Should Taiwan’s missile mishap be a concern for investors?

Should Taiwan’s missile mishap be a concern for investors?

Taiwan’s missile launch feeds into steadily worsening relations with the Mainland. Should investors in Formosa be concerned?

On July 1st, as the Chinese Communist Party celebrated its 95th anniversary, a Taiwanese patrol boat accidentally fired a supersonic anti-ship missile into the Formosa Strait during a drill inspection. The missile struck a Taiwanese fishing vessel, killing its captain. Mainland China quickly expressed concern and demanded an explanation.

Many observers worry that the incident has further raised tensions between the mainland and Taiwan. The misfire also highlights the potential for crisis instability and incidental escalation between the two states. This article investigates the risks that recent developments in cross-strait relations pose for investors with a stake in cross-strait commerce and the Taiwanese economy.

Cross-strait relations and crisis instability

Beijing-Taipei relations are already in poor shape. Heightened nationalism in the mainland and growing alarm in Taipei over economic dependence on the mainland are driving a significant wedge between the two governments. The election of the Democratic Progressive Party’s presidential candidate Tsai Ing-Wen in 2016 on a platform emphasizing greater economic autonomy from China in particular has set relations on edge. Most recently, the Beijing suspended talks with Taipei after Tsai failed to reaffirm the 1992 Consensus on cross-strait relations.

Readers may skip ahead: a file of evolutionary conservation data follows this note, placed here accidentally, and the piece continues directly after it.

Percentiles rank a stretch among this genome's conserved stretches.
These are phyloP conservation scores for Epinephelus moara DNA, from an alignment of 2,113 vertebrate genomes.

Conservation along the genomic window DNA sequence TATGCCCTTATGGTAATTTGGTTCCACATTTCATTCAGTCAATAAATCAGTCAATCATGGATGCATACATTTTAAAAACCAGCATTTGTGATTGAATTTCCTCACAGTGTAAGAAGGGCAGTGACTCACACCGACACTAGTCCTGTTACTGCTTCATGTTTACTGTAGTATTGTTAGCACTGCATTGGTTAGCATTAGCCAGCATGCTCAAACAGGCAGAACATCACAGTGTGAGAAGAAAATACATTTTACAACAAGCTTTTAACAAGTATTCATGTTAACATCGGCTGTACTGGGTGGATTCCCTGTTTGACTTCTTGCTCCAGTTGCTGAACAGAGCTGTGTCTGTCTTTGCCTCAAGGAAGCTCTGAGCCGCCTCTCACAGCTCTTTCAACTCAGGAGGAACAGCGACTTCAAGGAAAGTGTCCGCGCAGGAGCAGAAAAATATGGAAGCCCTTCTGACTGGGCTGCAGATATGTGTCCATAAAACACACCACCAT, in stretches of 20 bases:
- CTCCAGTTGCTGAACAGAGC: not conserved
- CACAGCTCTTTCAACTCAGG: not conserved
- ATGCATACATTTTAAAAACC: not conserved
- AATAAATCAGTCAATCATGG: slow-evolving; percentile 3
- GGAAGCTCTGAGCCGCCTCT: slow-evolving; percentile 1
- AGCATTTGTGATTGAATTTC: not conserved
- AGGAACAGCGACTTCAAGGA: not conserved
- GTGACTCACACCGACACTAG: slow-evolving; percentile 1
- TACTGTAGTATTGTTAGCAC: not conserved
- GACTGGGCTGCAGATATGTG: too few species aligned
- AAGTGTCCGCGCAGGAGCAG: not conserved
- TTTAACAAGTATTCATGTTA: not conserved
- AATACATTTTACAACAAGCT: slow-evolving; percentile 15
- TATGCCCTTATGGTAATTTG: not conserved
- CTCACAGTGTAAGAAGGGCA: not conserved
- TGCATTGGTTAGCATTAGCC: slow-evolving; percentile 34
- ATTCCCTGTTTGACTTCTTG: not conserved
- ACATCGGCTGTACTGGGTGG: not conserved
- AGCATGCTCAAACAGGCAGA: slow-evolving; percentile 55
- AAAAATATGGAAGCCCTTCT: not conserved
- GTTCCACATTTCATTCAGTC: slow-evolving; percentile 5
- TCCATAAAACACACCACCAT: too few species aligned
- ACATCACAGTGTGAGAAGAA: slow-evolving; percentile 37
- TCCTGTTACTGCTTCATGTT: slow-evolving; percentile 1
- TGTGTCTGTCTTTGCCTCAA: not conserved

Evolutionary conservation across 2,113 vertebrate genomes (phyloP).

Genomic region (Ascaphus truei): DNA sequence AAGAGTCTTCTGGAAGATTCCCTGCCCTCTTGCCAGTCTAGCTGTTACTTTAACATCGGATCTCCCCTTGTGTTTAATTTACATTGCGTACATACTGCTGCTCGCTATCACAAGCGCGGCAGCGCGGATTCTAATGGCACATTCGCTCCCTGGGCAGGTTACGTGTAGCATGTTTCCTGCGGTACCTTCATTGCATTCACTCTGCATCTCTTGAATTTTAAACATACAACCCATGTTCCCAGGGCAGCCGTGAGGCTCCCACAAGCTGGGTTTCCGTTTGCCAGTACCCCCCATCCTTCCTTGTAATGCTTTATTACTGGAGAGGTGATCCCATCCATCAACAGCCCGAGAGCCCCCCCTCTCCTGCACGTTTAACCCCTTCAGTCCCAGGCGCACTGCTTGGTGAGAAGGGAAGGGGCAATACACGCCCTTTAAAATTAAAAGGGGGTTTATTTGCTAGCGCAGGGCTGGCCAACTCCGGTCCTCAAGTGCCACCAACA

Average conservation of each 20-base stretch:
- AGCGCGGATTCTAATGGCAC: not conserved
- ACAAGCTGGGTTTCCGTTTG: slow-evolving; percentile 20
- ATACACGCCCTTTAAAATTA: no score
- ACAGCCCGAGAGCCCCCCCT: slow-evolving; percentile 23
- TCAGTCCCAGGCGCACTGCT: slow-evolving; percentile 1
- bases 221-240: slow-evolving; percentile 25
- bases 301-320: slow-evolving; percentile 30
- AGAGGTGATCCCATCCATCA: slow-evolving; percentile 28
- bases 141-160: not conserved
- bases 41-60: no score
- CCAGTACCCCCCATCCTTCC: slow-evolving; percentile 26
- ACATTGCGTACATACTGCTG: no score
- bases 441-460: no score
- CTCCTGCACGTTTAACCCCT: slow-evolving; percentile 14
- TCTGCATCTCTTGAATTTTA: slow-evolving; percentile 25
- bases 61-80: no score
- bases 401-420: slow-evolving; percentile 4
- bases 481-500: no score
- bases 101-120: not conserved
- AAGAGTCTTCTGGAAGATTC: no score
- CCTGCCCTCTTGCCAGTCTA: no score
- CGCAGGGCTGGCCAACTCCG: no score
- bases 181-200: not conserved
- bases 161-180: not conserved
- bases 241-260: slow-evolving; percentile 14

Taiwan’s misfiring will only further degrade cross-strait ties. The mainland State Council’s Taiwan Affairs Office has already declared that the incident will “severely affect” relations. The incident will foster greater suspicion toward Taiwan among the mainland’s political elite and broader public. Beijing will likely use this misstep as ammunition to more stridently oppose US arms sales to Taiwan and future military exercises, drills, and weapons-tests conducted by Taipei.

The missile launch also underscores the continued risk of crisis instability in the Strait of Formosa. Accidents like this misfire can and do happen, whether driven by human error or technical malfunctions, and these accidents can quickly escalate into armed confrontation. If Taiwan’s missile had struck a mainland vessel, for instance, Taipei could have found itself coping with a major crisis which could in turn escalate in a militarized conflict. This would likely draw in the US and might lead to a broader regional confrontation.

Without adequate communication and stronger command and control on both sides of the strait, the risks of crisis instability will continue to loom over the Strait of Formosa. Thankfully, however, the short-term consequences of this mishap have not been too destabilizing. China has not overreacted, although it has issued a stern demand that Taiwan explain its actions. Taipei also seems duly shaken by the event and serious about investigating and addressing the personnel errors that led to the error.